Race cars are, by very definition, built solely for performance. Race cars are creations with no compromise, no creature comforts. Their unwavering focus is on shaving every thousandth of a second.
Most people are used to seeing race cars hurtling around a track, a sliver of colour that flashes by.
Rarely, however, do you get to see them up close and personal. And, in my opinion at least, race cars are best appreciated when they’re standing still. While race cars like the Team Need for Speed BMW Z4 GT3 are built solely for function, that’s not to say there’s no form, no art, to their design.
While road cars are built for compromise, race-going variants are lightened with carbon, beefed up with wider track, and sculpted for improved aerodynamics. Although race cars are not designed with aesthetics in mind, I’m sure you’ll agree that the end result is often more beautiful than the original.
Ohlins four-way adjustable dampers are at the heart of the Z4 GT3’s suspension. The hollow sway bars have bladed ends, allowing for adjustments. Hopefully we can show you an undercarriage shot in the near future, as there’s plenty of interesting components beneath the car, such as individual coolers for the transmission and differential.
Notice how the wing is mounted, which transfers the downforce load directly to the chassis rather than to the trunk lid.
And the rear wing plays a very important role in the TNFS Z4 GT3. Driver Edward Sandstrom told us that one of the car’s traits is its lively rear, which he constantly has to watch to stop it snapping away.
From the side of the track many people think the Team Need for Speed Z4 has been painted black and white, but as you can see the black is actually exposed dry carbon. Personally I love the livery that Need for Speed’s Andy Blackmore created as it compliments the sharp, precise lines of the Z4 GT3.
The perfect marriage between form and function. The channeled diffuser extends nearly a 1/3 of the car’s length…
…Along with a splitter at the front. Together, they create a low pressure zone beneath the car, which produces downforce.
There are hundreds of little details on the Z4 GT3 that are worthy of mention. The purpose-built carbon ventilation duct is a great example.
If you look at the base of the Recaro Pro Racer SP-A you can see removable padding, which is necessary as there’s more than one driver. The padding is used to make the seat comfortable for the different drivers’ height and preferences, and can be quickly fitted/removed during pit-stop driver changes.
If you ever get a job in GT3, this is what your office will look like. The BMW features a full roll-cage and ‘fire bomb’ extinguisher. The silver hose directs fuel to the tank (mounted beneath the car).
Believe it or not, air conditioning is an optional extra on the Z4 GT3! The dash holds the switches that are used less often, such as the extinguisher (the big red button), ignition and headlights.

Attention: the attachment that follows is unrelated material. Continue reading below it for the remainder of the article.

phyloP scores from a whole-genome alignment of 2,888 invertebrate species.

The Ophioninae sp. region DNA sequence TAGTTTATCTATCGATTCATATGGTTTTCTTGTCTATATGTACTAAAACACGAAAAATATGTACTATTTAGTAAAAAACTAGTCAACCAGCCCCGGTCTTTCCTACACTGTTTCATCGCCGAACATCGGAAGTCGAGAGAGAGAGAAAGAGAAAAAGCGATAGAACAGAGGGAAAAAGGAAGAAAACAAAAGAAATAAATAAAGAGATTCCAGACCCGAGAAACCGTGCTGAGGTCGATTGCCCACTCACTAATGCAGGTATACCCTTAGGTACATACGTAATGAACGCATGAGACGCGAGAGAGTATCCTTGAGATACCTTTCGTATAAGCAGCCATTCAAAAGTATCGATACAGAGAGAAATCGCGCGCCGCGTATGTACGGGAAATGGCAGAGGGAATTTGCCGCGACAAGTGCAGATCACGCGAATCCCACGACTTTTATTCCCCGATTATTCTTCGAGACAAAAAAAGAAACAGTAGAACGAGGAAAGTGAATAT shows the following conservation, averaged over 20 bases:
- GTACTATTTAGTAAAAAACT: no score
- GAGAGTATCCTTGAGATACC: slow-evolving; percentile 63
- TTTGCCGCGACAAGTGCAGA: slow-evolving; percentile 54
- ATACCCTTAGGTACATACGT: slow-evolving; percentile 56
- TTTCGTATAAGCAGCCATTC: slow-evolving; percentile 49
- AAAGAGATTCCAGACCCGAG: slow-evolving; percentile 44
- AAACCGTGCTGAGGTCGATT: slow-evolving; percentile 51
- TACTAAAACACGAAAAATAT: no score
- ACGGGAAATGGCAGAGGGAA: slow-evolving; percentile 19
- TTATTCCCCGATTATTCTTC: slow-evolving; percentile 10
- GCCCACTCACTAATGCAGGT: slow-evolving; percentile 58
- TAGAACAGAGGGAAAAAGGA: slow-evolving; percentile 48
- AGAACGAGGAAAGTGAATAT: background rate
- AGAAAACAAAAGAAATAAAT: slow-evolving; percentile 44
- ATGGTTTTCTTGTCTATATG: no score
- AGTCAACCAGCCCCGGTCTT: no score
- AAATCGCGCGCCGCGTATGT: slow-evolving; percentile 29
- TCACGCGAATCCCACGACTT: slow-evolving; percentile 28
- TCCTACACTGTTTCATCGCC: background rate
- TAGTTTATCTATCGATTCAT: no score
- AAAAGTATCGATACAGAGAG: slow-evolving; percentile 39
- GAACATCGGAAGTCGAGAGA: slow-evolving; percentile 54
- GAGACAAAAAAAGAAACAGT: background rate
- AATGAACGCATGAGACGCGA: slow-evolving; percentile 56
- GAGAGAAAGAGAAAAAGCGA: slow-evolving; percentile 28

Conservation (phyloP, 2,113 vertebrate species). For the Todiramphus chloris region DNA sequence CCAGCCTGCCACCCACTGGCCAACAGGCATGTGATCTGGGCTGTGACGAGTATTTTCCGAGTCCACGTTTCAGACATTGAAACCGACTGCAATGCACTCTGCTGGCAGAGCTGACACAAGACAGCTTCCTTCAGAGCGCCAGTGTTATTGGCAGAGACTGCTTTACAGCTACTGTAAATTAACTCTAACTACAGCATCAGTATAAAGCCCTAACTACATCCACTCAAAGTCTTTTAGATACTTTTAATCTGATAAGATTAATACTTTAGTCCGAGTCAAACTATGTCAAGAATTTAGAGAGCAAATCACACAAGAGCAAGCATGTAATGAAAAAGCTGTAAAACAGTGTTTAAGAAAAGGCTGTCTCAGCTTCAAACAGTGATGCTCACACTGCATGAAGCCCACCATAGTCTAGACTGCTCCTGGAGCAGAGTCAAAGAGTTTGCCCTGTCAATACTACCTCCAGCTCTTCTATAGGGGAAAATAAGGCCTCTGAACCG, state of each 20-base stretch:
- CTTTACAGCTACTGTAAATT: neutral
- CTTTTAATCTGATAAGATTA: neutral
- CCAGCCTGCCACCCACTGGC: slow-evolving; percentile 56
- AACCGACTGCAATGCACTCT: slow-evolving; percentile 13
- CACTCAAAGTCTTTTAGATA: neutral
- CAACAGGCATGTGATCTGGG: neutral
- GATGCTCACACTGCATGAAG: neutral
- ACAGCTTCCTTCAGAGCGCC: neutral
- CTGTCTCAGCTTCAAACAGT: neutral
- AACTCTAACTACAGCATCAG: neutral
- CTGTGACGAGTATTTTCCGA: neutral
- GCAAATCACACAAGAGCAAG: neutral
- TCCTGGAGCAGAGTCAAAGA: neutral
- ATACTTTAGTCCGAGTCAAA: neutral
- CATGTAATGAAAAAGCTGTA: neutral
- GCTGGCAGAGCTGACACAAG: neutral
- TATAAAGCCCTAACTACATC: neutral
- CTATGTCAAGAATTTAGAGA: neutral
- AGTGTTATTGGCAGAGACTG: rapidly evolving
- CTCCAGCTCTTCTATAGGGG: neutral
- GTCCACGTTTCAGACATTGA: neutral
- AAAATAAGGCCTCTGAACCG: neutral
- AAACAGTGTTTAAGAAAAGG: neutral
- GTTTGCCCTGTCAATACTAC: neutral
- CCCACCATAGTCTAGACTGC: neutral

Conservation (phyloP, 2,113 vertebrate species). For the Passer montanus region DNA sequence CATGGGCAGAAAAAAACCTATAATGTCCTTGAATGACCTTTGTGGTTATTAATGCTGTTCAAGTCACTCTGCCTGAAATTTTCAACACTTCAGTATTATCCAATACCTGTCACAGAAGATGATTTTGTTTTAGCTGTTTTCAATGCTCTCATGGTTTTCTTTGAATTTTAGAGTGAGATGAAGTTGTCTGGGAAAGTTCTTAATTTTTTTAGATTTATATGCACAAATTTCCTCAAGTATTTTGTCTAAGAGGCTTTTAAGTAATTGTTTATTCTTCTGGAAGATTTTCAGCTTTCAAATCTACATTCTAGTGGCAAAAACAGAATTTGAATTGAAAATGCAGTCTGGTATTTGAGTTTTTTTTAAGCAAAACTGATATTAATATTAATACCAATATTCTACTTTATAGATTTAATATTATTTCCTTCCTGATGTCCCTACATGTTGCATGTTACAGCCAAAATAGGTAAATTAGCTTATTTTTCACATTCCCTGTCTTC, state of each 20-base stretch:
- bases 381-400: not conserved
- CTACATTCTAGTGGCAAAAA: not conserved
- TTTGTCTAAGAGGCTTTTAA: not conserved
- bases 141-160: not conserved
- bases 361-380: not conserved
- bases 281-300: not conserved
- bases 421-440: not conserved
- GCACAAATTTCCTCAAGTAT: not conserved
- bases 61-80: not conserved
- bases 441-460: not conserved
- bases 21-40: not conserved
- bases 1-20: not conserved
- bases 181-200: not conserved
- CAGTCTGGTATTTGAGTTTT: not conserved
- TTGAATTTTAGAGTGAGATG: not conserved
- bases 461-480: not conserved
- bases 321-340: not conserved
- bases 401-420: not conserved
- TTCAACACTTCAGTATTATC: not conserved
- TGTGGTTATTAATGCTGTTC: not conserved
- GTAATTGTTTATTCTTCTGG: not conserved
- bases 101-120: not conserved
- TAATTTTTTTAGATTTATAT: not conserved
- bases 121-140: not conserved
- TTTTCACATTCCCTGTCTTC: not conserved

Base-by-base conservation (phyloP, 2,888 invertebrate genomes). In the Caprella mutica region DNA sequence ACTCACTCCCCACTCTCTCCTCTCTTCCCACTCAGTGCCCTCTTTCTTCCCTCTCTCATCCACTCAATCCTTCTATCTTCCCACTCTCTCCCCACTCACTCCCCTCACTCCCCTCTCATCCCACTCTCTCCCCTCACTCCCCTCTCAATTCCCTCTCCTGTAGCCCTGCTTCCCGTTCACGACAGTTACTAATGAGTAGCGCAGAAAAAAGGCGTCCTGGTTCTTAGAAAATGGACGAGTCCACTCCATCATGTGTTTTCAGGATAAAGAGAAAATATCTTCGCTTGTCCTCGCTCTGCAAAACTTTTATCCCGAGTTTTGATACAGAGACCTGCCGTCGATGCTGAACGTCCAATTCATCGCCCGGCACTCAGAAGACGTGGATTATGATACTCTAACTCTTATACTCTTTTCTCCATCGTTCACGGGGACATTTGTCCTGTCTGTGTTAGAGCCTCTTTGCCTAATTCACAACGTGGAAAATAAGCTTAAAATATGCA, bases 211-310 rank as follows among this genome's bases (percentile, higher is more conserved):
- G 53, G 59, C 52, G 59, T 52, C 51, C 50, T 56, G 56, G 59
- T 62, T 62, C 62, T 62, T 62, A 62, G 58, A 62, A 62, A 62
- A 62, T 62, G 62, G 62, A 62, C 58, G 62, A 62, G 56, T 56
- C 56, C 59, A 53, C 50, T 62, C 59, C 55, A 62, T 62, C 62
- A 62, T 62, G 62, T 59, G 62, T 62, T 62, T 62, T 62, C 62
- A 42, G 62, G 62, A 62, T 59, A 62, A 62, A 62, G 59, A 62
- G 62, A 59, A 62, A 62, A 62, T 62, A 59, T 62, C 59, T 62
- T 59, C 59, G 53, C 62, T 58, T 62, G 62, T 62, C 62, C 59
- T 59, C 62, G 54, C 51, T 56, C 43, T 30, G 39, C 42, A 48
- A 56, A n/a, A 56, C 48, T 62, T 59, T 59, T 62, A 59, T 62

The more frequently used controls are mounted in front of the driver, so there’s no need to move his/her hands away from the wheel. There are three rotary dials allowing incremental adjustments to the DSC, ASC and KDS settings.
The Z4 GT3 is fitted with a 6-speed seqential transmission, with the ECU controlling its quick shift function, the pit-lane speed limiter and traction control.
Left: The Z4 GT3 is fitted with a dry sump 4.4l V8. The naturally aspirated V8 produces 500hp @ 8,200rpm (300rpm before rev-limit) and 500Nm of torque at 5,500rpm.
Right: The roll-cage’s purpose is to not only protect the driver but to also improve the chassis rigidity. Here you can see the cage extends – and triangulates – to the front strut towers.
The heated windscreen and windows are all fabricated out of Makrolon, a brand of polycarbonate that is lightweight and scratch resistant.
With so much carbon used throughout the Z4 GT3, it’s hardly surprising that it weighs in at just 1180kg (2600lbs).
Split personality? The Team Need for Speed #76 entry is driven by Edward Sandstrom and EA’s own Patrick Soderlund. The sister car, #77, was piloted by Claudia Hurtgen and Walter Csaba.
The 2010 season contained incredible highs and lows for Team Need for Speed. The team’s Z4s finished the season strongly however, securing 3rd place in the championship. Although that’s a fantastic result for the newly formed team, there’s no time to rest on our laurels. Both Z4s are currently in containers and on their way to Dubai for the 24h endurance race, where we’ll be debuting their new wire-frame liveries. Hopefully we can kick off the 2011 season with a great result!
– Charles Kha
Photos by Linhbergh Nguyen and Rod Chong